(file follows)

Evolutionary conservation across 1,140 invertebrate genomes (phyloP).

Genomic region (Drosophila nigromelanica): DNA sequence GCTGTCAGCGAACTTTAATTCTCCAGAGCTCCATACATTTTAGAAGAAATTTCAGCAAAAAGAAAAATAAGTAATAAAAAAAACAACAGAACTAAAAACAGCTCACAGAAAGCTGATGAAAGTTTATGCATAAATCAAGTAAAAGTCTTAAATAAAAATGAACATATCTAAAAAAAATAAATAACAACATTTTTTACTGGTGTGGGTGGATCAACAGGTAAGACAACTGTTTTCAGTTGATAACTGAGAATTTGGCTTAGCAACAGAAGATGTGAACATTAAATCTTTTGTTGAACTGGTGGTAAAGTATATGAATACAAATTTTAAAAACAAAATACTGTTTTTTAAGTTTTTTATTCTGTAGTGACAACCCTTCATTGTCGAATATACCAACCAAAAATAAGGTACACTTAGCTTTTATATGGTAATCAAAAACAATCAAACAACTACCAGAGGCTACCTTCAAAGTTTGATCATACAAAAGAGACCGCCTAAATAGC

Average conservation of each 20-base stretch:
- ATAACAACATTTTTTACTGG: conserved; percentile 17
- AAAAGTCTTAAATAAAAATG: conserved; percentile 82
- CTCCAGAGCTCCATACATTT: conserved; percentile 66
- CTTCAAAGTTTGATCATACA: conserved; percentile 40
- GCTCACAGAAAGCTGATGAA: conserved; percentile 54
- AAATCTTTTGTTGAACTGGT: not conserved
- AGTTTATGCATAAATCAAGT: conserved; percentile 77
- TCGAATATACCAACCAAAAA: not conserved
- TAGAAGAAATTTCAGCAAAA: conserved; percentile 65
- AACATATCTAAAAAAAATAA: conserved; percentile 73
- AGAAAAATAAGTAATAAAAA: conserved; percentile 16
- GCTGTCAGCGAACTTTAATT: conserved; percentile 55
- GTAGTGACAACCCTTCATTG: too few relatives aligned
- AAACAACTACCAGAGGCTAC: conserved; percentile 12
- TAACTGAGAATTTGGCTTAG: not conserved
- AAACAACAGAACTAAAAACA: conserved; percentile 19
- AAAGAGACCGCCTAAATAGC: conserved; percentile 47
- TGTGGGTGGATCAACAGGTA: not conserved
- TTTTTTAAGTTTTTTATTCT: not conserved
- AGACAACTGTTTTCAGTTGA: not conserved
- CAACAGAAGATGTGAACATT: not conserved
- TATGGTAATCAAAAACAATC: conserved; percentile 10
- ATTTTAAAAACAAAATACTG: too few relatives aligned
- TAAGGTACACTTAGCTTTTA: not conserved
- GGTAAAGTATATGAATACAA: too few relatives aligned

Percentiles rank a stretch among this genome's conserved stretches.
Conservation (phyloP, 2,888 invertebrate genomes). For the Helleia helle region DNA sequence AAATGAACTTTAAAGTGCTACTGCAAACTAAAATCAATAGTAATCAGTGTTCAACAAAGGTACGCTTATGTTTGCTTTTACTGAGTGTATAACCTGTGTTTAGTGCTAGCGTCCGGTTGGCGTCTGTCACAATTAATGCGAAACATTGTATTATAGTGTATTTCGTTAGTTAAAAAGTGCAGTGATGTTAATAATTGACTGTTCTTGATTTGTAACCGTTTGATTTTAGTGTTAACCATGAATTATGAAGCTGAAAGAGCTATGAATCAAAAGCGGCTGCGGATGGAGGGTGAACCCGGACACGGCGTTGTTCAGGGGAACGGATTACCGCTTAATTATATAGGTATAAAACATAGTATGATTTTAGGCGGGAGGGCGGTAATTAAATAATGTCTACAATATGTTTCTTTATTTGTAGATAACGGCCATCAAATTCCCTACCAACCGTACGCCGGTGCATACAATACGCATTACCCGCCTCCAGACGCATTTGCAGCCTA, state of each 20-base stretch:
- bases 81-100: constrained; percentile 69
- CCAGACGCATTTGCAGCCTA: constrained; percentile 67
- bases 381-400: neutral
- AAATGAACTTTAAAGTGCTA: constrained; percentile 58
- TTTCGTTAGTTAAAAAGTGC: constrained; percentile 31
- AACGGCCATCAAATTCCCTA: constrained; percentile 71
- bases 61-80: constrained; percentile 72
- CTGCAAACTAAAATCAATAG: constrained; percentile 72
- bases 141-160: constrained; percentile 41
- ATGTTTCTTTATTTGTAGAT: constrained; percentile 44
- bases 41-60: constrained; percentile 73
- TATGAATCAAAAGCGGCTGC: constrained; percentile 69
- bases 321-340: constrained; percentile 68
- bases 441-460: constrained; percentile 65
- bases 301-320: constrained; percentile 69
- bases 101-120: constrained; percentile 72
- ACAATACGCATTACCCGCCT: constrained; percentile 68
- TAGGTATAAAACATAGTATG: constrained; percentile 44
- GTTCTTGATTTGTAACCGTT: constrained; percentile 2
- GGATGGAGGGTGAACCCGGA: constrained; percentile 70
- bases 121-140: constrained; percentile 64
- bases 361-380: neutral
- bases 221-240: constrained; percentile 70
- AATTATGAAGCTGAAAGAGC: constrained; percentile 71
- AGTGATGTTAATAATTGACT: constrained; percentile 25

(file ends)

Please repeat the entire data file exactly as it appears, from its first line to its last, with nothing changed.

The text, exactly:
Evolutionary conservation across 1,140 invertebrate genomes (phyloP).

Genomic region (Drosophila nigromelanica): DNA sequence GCTGTCAGCGAACTTTAATTCTCCAGAGCTCCATACATTTTAGAAGAAATTTCAGCAAAAAGAAAAATAAGTAATAAAAAAAACAACAGAACTAAAAACAGCTCACAGAAAGCTGATGAAAGTTTATGCATAAATCAAGTAAAAGTCTTAAATAAAAATGAACATATCTAAAAAAAATAAATAACAACATTTTTTACTGGTGTGGGTGGATCAACAGGTAAGACAACTGTTTTCAGTTGATAACTGAGAATTTGGCTTAGCAACAGAAGATGTGAACATTAAATCTTTTGTTGAACTGGTGGTAAAGTATATGAATACAAATTTTAAAAACAAAATACTGTTTTTTAAGTTTTTTATTCTGTAGTGACAACCCTTCATTGTCGAATATACCAACCAAAAATAAGGTACACTTAGCTTTTATATGGTAATCAAAAACAATCAAACAACTACCAGAGGCTACCTTCAAAGTTTGATCATACAAAAGAGACCGCCTAAATAGC

Average conservation of each 20-base stretch:
- ATAACAACATTTTTTACTGG: conserved; percentile 17
- AAAAGTCTTAAATAAAAATG: conserved; percentile 82
- CTCCAGAGCTCCATACATTT: conserved; percentile 66
- CTTCAAAGTTTGATCATACA: conserved; percentile 40
- GCTCACAGAAAGCTGATGAA: conserved; percentile 54
- AAATCTTTTGTTGAACTGGT: not conserved
- AGTTTATGCATAAATCAAGT: conserved; percentile 77
- TCGAATATACCAACCAAAAA: not conserved
- TAGAAGAAATTTCAGCAAAA: conserved; percentile 65
- AACATATCTAAAAAAAATAA: conserved; percentile 73
- AGAAAAATAAGTAATAAAAA: conserved; percentile 16
- GCTGTCAGCGAACTTTAATT: conserved; percentile 55
- GTAGTGACAACCCTTCATTG: too few relatives aligned
- AAACAACTACCAGAGGCTAC: conserved; percentile 12
- TAACTGAGAATTTGGCTTAG: not conserved
- AAACAACAGAACTAAAAACA: conserved; percentile 19
- AAAGAGACCGCCTAAATAGC: conserved; percentile 47
- TGTGGGTGGATCAACAGGTA: not conserved
- TTTTTTAAGTTTTTTATTCT: not conserved
- AGACAACTGTTTTCAGTTGA: not conserved
- CAACAGAAGATGTGAACATT: not conserved
- TATGGTAATCAAAAACAATC: conserved; percentile 10
- ATTTTAAAAACAAAATACTG: too few relatives aligned
- TAAGGTACACTTAGCTTTTA: not conserved
- GGTAAAGTATATGAATACAA: too few relatives aligned

Percentiles rank a stretch among this genome's conserved stretches.
Conservation (phyloP, 2,888 invertebrate genomes). For the Helleia helle region DNA sequence AAATGAACTTTAAAGTGCTACTGCAAACTAAAATCAATAGTAATCAGTGTTCAACAAAGGTACGCTTATGTTTGCTTTTACTGAGTGTATAACCTGTGTTTAGTGCTAGCGTCCGGTTGGCGTCTGTCACAATTAATGCGAAACATTGTATTATAGTGTATTTCGTTAGTTAAAAAGTGCAGTGATGTTAATAATTGACTGTTCTTGATTTGTAACCGTTTGATTTTAGTGTTAACCATGAATTATGAAGCTGAAAGAGCTATGAATCAAAAGCGGCTGCGGATGGAGGGTGAACCCGGACACGGCGTTGTTCAGGGGAACGGATTACCGCTTAATTATATAGGTATAAAACATAGTATGATTTTAGGCGGGAGGGCGGTAATTAAATAATGTCTACAATATGTTTCTTTATTTGTAGATAACGGCCATCAAATTCCCTACCAACCGTACGCCGGTGCATACAATACGCATTACCCGCCTCCAGACGCATTTGCAGCCTA, state of each 20-base stretch:
- bases 81-100: constrained; percentile 69
- CCAGACGCATTTGCAGCCTA: constrained; percentile 67
- bases 381-400: neutral
- AAATGAACTTTAAAGTGCTA: constrained; percentile 58
- TTTCGTTAGTTAAAAAGTGC: constrained; percentile 31
- AACGGCCATCAAATTCCCTA: constrained; percentile 71
- bases 61-80: constrained; percentile 72
- CTGCAAACTAAAATCAATAG: constrained; percentile 72
- bases 141-160: constrained; percentile 41
- ATGTTTCTTTATTTGTAGAT: constrained; percentile 44
- bases 41-60: constrained; percentile 73
- TATGAATCAAAAGCGGCTGC: constrained; percentile 69
- bases 321-340: constrained; percentile 68
- bases 441-460: constrained; percentile 65
- bases 301-320: constrained; percentile 69
- bases 101-120: constrained; percentile 72
- ACAATACGCATTACCCGCCT: constrained; percentile 68
- TAGGTATAAAACATAGTATG: constrained; percentile 44
- GTTCTTGATTTGTAACCGTT: constrained; percentile 2
- GGATGGAGGGTGAACCCGGA: constrained; percentile 70
- bases 121-140: constrained; percentile 64
- bases 361-380: neutral
- bases 221-240: constrained; percentile 70
- AATTATGAAGCTGAAAGAGC: constrained; percentile 71
- AGTGATGTTAATAATTGACT: constrained; percentile 25